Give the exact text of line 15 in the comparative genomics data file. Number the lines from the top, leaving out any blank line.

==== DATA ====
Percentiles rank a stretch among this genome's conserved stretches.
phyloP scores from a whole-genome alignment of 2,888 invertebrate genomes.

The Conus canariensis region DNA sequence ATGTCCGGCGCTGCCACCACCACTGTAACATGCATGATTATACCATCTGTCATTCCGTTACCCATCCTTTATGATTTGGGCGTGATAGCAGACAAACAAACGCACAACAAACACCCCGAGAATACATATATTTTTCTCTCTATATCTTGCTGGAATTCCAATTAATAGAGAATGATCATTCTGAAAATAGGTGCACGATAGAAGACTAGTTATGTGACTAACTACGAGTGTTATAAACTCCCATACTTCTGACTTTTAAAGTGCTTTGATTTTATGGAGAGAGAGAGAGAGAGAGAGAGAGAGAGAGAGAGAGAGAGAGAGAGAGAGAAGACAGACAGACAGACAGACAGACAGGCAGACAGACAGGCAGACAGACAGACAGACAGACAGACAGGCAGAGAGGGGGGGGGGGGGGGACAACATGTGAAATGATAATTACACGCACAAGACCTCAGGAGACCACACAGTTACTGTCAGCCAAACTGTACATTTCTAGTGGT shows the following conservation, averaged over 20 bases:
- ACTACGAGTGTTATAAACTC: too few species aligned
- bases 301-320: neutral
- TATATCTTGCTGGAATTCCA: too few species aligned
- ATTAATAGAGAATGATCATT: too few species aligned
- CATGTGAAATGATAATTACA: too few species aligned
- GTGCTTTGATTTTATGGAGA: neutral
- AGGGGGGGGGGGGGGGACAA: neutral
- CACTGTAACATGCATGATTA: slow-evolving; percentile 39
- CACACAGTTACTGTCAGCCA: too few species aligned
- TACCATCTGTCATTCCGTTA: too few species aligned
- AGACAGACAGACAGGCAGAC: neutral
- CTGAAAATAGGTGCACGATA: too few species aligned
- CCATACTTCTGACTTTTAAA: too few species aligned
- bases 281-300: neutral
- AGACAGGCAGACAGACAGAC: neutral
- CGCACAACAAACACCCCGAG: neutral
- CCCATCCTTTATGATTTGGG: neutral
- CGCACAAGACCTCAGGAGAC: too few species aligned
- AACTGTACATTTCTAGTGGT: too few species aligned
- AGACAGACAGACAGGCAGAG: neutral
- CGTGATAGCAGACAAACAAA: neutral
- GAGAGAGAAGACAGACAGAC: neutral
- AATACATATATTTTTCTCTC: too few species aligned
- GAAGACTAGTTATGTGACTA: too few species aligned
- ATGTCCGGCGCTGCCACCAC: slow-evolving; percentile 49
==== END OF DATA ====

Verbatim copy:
- CTGAAAATAGGTGCACGATA: too few species aligned